There have long been rumblings about bringing the Stone of Destiny back home to Perthshire.
The debate intensified in 1996, when then Prime Minister John Major announced that the relic would be moved out of Westminster Abbey and returned to Scotland.
At the time, Perth and Kinross Council and the Perthshire Tourist Board pooled their resources to put forward a robust – but ultimately unsuccessful – case for putting the Stone back in its original spot in the grounds of Scone Palace.
An announcement in June 2016 that Perth council’s then SNP administration had submitted a formal bid to reclaim the Stone for its planned city hall museum was broadly welcomed.
But the campaign intensified after a passing comment from a senior council official to a Courier journalist in November 2018, which suggested there was not one but two bids on the table.
Historic Environment Scotland was urging the Commissioners of the Regalia – the guardians of the Stone – to keep it where it was in Edinburgh Castle.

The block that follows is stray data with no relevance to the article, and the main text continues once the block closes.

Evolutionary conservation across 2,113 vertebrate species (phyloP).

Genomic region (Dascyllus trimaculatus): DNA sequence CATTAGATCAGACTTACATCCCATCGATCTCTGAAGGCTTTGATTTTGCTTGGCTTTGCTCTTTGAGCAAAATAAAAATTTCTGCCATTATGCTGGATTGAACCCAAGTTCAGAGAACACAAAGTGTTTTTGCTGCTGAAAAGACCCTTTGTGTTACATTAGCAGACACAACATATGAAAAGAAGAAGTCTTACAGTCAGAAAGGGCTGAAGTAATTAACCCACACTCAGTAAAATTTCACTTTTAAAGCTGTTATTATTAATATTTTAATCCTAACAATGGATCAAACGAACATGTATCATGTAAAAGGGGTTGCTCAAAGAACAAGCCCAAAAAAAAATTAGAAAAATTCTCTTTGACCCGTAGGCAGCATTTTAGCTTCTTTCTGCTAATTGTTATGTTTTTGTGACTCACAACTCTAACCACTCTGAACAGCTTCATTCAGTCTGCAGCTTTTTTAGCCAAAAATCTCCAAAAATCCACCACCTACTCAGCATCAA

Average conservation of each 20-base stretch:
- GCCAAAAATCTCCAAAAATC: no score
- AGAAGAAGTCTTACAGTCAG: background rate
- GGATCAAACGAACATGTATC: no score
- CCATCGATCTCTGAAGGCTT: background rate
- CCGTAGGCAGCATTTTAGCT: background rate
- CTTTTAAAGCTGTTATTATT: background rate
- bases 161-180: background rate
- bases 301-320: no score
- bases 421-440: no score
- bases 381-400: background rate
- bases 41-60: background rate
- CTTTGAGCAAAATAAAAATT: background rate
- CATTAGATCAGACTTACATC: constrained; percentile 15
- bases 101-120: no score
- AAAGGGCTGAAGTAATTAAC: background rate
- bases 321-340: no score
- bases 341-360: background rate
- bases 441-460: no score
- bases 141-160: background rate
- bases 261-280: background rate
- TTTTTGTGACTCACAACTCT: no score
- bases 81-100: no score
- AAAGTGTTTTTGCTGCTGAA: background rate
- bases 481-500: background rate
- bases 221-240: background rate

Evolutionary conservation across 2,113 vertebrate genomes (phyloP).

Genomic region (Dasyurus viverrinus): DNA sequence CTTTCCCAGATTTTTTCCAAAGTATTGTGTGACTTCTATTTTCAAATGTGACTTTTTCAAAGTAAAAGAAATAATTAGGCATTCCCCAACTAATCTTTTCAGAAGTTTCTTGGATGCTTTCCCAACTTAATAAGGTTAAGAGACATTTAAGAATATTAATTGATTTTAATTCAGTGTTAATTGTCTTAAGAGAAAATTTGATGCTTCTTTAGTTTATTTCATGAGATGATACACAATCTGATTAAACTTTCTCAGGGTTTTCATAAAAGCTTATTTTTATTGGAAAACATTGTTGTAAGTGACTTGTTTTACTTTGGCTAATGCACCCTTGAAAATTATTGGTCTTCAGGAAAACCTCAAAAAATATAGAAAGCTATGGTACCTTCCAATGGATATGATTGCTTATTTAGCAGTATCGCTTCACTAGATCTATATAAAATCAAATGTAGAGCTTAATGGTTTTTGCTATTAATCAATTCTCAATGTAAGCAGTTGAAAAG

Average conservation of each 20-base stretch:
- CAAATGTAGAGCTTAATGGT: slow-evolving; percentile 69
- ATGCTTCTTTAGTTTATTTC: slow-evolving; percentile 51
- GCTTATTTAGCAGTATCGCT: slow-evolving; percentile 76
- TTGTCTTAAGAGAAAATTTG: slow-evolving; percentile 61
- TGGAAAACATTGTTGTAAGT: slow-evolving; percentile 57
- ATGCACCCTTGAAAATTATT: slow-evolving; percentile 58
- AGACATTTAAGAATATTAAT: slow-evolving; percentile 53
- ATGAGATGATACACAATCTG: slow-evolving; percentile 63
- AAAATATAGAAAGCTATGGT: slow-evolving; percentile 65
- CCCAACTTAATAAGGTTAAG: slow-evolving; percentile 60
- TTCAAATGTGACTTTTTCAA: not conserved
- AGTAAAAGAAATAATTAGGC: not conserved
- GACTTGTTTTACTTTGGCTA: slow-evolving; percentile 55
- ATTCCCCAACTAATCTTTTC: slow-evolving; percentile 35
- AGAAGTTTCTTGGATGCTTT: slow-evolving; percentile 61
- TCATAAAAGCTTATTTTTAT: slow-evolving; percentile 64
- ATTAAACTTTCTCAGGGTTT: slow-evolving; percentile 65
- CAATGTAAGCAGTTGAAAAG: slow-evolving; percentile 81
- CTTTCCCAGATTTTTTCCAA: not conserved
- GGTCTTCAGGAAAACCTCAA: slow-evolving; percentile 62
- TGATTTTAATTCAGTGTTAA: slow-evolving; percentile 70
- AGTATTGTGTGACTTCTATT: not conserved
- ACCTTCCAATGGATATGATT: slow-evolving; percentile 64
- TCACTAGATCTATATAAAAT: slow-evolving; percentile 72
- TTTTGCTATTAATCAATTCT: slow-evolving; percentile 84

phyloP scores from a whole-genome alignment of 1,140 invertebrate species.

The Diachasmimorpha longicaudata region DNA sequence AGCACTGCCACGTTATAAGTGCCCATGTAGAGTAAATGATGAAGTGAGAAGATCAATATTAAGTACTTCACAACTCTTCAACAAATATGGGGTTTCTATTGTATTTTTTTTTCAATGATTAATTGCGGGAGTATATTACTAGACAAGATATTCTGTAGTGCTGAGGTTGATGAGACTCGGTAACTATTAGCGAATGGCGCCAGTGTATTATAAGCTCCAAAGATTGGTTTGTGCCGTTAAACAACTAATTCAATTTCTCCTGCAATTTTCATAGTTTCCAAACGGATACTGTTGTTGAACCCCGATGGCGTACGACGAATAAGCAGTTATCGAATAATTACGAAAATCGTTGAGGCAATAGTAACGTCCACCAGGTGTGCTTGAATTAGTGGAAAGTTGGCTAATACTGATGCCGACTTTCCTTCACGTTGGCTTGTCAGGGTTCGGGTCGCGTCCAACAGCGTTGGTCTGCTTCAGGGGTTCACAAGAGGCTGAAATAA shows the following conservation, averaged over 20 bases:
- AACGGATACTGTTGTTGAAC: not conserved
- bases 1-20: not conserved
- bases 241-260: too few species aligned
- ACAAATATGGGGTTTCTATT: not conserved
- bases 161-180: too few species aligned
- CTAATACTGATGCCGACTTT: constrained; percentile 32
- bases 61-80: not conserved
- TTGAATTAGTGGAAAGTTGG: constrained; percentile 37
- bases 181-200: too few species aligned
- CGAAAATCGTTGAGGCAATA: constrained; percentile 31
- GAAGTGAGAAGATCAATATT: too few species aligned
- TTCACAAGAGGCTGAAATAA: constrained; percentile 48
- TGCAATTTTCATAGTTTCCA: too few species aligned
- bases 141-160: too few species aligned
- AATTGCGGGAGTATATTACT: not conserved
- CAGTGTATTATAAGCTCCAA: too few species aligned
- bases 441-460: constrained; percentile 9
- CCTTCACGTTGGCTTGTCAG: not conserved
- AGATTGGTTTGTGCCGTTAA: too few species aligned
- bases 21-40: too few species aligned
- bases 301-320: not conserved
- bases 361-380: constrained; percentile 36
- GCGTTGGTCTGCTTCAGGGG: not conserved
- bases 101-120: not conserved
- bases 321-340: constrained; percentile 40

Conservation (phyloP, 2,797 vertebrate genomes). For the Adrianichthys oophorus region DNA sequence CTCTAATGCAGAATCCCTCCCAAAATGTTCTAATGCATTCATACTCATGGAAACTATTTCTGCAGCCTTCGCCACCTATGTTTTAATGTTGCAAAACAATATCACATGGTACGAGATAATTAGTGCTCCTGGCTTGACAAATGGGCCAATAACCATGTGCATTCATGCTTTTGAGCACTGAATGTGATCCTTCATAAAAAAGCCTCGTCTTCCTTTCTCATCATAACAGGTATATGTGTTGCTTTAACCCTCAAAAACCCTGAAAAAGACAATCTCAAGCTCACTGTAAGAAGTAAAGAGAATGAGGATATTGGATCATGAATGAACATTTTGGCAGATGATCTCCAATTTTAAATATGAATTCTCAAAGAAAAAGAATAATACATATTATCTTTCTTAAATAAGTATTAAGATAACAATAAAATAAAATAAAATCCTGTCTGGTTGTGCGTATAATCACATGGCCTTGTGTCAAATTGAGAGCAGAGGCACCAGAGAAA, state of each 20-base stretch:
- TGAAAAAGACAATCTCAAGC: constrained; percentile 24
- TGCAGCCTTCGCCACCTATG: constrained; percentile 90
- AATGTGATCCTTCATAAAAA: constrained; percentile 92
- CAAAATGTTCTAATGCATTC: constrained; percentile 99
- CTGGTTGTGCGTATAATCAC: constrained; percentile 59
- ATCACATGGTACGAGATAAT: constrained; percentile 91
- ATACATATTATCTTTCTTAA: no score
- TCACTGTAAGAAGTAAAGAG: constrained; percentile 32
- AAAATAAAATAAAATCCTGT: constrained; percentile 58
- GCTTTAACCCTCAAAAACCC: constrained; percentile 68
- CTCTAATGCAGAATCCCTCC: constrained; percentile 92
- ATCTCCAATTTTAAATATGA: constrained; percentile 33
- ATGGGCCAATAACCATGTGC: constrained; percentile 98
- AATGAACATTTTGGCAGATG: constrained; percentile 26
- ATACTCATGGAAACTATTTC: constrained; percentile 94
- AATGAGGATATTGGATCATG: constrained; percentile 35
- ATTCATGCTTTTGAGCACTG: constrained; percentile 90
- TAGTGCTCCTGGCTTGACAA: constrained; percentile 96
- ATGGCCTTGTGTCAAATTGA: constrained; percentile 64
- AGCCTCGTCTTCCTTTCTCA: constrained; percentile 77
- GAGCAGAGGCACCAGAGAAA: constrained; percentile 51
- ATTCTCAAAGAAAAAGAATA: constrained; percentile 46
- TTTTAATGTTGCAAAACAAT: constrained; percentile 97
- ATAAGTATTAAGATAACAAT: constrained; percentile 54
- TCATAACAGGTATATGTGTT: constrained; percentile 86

The Courier threw its weigh behind the crusade to “bring the Stone home” when the Scottish Government announced a consultation to finally decide the treasure’s resting place.
Perth and Kinross Council, which was still smarting from losing out to Coventry in the battle to become City of Culture 2021, set out its case, arguing that bringing the Stone into the Fair City centre would make it free and accessible for all, while delivering an enormous economic boost to the area.
The crusade was backed by, amongst others, Crieff-born actor Ewan McGregor whose career began on the stage at Perth Theatre.
“It would be a great attraction for the town,” the Trainspotting star said.
There was also cross-party support and an impassioned plea from Perth City Development Board chairman John Bullough who described the six-week consultation as “a once-in-a-generation opportunity” and said: “As our greatest national artefact, it has not been given the spotlight and prominence that it deserves – which is a central part of Perth’s excellent bid.”
The Edinburgh Castle camp was a lot quieter, apart from some politicians in the capital who suggested that the Stone should remain where it is, but maybe Perth could borrow it.
The counter-argument involved creating a new “Makers of Majesty” chamber to better display the Stone at Edinburgh Castle.
In the end, about 2,000 people took part in the consultation with three-quarters favouring Perth.